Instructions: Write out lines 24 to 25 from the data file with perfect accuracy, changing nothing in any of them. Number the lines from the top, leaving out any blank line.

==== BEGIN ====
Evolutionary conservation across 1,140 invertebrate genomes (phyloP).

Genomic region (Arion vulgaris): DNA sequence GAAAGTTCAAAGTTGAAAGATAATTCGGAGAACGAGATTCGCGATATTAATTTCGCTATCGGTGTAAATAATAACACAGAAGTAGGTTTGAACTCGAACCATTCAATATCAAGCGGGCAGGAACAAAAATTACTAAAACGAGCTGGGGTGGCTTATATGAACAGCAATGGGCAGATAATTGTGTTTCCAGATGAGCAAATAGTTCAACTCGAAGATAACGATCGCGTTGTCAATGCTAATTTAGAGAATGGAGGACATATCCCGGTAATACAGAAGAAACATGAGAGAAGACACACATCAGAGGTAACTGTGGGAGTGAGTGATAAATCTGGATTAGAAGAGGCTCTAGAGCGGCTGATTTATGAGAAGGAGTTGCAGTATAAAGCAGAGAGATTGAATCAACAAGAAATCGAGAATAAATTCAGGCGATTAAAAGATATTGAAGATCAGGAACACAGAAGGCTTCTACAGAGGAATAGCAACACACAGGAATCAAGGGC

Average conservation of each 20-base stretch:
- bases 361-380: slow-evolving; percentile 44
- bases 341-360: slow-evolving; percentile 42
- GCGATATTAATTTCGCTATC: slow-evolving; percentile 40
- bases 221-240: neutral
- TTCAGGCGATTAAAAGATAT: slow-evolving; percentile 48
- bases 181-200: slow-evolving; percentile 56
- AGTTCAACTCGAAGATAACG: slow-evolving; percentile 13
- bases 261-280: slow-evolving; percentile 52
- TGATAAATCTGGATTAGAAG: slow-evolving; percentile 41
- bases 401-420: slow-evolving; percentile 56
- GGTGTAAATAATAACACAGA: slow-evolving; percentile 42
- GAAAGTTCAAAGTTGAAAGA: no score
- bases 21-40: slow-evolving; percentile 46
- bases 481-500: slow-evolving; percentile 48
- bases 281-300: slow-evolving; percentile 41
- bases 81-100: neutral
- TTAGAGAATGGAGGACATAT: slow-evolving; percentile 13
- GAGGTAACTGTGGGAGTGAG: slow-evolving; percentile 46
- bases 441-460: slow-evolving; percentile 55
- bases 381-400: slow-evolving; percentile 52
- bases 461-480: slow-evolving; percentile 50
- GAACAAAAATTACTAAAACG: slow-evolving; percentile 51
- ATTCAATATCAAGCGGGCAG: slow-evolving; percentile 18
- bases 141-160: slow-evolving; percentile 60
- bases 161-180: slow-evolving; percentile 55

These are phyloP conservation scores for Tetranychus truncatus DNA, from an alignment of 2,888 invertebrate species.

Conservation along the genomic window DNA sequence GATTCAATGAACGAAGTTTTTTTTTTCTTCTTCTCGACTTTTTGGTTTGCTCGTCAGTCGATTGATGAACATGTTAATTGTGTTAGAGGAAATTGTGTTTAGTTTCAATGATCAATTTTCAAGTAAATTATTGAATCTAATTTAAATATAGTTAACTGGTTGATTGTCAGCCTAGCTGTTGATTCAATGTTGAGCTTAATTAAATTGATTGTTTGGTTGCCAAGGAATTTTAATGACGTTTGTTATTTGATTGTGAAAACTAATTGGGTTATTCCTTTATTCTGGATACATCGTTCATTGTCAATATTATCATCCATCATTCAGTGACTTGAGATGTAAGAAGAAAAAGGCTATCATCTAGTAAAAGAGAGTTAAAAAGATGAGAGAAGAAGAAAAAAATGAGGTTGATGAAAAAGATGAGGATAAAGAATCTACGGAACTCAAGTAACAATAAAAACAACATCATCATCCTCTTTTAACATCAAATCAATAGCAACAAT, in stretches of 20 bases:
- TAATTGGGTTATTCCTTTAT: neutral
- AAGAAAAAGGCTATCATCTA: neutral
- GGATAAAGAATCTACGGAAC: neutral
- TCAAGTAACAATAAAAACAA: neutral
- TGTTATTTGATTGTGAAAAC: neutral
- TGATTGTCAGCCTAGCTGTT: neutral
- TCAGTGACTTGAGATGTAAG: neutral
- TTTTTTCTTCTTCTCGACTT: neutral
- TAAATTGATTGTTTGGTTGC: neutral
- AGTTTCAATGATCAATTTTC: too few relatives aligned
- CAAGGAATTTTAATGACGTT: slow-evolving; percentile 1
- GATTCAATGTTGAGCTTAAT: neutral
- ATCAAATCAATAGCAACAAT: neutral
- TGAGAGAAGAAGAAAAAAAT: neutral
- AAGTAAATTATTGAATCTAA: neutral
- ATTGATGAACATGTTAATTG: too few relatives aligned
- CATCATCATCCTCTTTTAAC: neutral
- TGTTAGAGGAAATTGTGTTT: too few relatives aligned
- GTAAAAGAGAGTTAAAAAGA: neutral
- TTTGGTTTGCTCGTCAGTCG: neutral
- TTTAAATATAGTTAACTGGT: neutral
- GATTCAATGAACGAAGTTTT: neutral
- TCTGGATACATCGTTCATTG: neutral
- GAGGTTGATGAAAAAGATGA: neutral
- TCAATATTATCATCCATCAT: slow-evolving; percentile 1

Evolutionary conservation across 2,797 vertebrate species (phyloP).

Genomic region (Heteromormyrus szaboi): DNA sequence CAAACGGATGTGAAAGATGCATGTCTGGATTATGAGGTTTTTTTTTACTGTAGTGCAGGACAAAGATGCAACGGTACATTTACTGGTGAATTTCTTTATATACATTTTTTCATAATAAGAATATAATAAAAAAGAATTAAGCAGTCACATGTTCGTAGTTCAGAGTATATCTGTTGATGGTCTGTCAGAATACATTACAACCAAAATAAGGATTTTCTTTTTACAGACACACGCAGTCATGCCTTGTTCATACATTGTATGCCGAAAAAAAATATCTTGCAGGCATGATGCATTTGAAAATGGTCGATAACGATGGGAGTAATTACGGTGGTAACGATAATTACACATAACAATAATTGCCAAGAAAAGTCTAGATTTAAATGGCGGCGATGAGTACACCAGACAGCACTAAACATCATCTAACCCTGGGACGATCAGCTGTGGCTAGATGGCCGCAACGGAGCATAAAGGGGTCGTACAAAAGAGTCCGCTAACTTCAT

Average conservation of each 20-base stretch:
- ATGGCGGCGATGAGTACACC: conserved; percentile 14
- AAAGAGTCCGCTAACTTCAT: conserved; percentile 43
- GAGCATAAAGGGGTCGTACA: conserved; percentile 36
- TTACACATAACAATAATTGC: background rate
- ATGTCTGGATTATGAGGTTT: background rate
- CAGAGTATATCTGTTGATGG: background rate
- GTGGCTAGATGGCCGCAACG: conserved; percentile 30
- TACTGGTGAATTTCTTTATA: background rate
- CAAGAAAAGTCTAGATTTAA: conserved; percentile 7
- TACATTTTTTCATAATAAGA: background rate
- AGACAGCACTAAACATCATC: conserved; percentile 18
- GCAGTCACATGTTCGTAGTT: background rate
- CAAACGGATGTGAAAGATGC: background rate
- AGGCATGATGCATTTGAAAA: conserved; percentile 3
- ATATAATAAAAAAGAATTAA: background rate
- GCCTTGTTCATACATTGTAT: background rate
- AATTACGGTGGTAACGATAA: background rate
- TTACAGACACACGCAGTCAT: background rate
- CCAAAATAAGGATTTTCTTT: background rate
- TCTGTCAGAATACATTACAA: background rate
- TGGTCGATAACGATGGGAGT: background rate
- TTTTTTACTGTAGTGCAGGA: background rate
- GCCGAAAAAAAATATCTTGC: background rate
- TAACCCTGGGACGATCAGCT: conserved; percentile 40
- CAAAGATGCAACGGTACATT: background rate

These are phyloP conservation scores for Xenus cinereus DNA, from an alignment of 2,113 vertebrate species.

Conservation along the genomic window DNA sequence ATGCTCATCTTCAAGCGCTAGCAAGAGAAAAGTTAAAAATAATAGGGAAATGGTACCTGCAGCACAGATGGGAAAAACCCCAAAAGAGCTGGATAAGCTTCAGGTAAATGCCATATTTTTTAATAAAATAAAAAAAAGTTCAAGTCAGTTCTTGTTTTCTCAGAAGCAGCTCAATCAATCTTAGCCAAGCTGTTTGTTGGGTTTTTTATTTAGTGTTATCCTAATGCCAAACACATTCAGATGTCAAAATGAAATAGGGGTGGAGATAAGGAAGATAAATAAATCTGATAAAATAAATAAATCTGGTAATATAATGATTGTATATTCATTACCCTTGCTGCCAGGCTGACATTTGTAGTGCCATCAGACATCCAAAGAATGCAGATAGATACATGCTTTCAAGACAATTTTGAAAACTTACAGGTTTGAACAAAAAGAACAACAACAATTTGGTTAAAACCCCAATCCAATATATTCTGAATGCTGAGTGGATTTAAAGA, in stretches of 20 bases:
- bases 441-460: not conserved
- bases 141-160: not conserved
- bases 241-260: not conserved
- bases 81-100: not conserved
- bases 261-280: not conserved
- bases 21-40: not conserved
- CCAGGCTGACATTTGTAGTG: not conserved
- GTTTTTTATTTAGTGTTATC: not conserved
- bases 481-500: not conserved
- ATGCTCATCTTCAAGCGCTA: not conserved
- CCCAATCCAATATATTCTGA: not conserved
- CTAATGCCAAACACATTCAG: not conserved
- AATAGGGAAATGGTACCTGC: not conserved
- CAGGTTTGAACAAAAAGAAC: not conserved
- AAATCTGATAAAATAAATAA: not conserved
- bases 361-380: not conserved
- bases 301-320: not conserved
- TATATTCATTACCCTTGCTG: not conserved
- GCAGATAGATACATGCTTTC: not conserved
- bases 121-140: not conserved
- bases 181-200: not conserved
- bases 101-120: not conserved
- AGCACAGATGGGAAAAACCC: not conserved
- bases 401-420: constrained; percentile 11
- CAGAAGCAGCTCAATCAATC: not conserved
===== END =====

- bases 461-480: slow-evolving; percentile 50
- GAACAAAAATTACTAAAACG: slow-evolving; percentile 51